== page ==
Hand-crafting has as much a role to play in the digital world as it does in the physical world.

PS: I published my own hand-crafted website today.

Boredom unmasked

When somebody says they are bored, what do they really mean?

Boredom sounds like a benign word for being stuck in a situation – a mild form of suffering. Our culture tells us that the natural response to boredom is entertainment – television, computer games, social media, junk food, alcohol or drugs, depending on your circumstances.

At a deeper level, boredom is the inability to enjoy the mundane. Yet, reality is oftentimes mundane. Even a sensational life is mostly filled with ordinary moments. Boredom is the stimulus that nudges us into portals of distraction as a means to escape this mundaneness.

An addict is merely a person who is habitually bored and acts upon his boredom a certain way. Seen in this manner, boredom isn’t as benign after all.

If shunning boredom spiral down to addiction, what happens if you embrace it?

Any act of creativity often oscillates between bursts of insights and mind-numbing boredom. A writer seated at her desk has to often plod through stretches of boredom to glean the sparks of inspiration that light up her mind and transform into words. Boredom serves as the canvas for creativity. To innovate is to start with the mundane and end with the marvelous.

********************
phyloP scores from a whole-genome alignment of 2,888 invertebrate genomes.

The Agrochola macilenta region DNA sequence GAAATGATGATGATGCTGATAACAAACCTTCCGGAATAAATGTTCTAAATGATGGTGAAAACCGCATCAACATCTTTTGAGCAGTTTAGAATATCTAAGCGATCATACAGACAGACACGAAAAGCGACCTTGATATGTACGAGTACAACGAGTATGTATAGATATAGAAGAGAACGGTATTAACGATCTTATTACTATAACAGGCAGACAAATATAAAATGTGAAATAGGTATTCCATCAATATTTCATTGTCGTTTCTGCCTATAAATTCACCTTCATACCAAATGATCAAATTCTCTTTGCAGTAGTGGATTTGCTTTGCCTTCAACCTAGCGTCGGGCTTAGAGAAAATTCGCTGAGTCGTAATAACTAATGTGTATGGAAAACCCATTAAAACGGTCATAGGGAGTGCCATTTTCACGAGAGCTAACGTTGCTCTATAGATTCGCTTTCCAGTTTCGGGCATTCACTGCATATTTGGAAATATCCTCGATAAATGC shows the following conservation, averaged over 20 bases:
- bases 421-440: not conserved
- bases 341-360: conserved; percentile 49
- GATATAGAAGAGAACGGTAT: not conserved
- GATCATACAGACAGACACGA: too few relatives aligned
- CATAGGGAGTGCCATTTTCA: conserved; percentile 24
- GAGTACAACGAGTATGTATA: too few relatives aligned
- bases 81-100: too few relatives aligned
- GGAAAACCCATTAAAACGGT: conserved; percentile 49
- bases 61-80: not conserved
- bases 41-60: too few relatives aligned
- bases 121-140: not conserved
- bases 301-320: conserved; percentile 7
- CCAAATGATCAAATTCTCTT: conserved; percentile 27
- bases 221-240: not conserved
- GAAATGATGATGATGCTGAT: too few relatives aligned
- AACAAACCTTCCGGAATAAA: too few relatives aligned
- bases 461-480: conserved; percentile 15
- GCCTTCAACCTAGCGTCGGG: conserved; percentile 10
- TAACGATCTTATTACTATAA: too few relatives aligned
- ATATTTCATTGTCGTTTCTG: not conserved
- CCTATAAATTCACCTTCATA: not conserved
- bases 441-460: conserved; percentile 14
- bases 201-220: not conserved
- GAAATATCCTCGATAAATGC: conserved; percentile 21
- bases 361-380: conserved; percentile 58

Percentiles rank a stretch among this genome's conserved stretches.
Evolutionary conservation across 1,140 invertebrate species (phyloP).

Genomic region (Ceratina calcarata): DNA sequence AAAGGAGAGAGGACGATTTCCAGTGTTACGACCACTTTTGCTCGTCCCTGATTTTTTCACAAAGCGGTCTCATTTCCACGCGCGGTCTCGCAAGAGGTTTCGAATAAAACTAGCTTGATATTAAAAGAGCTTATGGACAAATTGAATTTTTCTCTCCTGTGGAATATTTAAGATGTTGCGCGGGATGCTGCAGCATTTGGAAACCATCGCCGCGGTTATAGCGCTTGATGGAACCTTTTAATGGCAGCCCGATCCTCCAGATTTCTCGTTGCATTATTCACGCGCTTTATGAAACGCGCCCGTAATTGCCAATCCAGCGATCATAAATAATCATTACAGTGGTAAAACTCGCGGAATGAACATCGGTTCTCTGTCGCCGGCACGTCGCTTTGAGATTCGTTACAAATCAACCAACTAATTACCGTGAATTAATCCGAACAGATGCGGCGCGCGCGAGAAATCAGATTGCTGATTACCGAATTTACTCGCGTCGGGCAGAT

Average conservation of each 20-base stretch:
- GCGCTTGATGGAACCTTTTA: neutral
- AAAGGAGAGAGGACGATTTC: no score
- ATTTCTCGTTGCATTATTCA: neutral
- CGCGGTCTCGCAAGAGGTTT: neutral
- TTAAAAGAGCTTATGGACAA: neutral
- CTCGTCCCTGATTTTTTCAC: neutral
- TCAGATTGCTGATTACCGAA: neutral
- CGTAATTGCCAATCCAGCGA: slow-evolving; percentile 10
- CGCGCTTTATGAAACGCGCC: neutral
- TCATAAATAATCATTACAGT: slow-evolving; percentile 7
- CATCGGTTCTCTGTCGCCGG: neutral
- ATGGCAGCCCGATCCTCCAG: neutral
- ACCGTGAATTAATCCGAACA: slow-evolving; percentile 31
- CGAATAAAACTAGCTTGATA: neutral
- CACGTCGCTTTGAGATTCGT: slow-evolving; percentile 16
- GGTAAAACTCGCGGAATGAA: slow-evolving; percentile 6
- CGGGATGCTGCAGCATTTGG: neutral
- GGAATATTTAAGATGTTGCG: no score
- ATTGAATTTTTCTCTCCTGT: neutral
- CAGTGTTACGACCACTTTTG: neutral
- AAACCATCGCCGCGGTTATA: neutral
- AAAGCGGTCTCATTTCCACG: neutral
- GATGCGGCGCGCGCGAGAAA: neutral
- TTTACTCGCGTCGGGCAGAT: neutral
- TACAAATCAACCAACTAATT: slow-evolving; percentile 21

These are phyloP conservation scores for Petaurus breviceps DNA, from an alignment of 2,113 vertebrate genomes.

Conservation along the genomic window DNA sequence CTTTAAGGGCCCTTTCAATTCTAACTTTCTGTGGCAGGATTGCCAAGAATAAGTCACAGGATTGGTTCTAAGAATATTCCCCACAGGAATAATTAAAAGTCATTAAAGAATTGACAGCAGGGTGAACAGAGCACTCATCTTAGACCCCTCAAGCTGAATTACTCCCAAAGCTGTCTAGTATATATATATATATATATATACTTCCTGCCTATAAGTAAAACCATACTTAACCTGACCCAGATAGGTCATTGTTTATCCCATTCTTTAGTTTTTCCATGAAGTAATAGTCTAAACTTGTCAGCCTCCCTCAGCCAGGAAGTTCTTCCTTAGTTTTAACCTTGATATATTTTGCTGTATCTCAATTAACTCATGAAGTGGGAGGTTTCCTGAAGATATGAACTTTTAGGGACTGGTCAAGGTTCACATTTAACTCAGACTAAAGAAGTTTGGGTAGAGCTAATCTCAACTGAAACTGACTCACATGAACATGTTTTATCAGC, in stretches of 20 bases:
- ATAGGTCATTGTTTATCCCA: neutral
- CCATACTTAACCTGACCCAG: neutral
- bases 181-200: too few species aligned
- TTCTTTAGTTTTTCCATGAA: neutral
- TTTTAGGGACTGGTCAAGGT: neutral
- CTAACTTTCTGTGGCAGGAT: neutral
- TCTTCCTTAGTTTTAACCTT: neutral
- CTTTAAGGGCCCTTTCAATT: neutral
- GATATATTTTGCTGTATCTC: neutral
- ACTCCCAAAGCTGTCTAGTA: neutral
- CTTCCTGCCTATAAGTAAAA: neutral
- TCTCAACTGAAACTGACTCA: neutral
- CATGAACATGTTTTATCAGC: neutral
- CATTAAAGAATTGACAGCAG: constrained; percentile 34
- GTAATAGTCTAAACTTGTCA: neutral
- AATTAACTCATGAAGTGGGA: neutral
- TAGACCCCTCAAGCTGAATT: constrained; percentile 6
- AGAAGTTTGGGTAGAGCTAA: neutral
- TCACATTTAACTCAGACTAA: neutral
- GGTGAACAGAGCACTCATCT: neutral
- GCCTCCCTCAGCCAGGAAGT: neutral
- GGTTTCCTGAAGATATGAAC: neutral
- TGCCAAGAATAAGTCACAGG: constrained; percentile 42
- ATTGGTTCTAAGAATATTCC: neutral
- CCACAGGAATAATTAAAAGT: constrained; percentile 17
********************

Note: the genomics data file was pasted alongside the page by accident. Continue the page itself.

When you embrace boredom, it fuels art. A world without boredom is also one without art.

Knowledge in motion

Wisdom can be defined as knowledge in motion. When we know something to be true and are able to implement it in our daily lives, it turns from theoretical knowledge to practical wisdom.

At a personal level, wisdom is to continually bridging the gap between what you know about yourself and who you are.

And interestingly, you can close this gap in both directions – through addition and subtraction. You can learn more about yourself. At the same time, you can subtract everything you know that doesn’t make a difference to who you are.

Additive wisdom is fairly abundant. It is subtractive wisdom that is in short supply.

How to make a country disappear

In 1990, the country of East Germany disappeared.

From October 3, 1990, East Germany was no longer a country. And just like that, an entity that was backed by a flag, an anthem, an army, a parliament, a constitution, passports disappeared.

The reason the country disappeared was because Germans and the rest of the world decided to stop thinking of East Germany as a country. It was mind over matter – once we stopped thinking of the East German nation, everything else that attested to its existence ceased to matter.

Countries, currencies, races, castes, companies and the very measurement of time are stories we tell ourselves. They have tremendous power over us. But once we stop thinking about them, they cease to exist.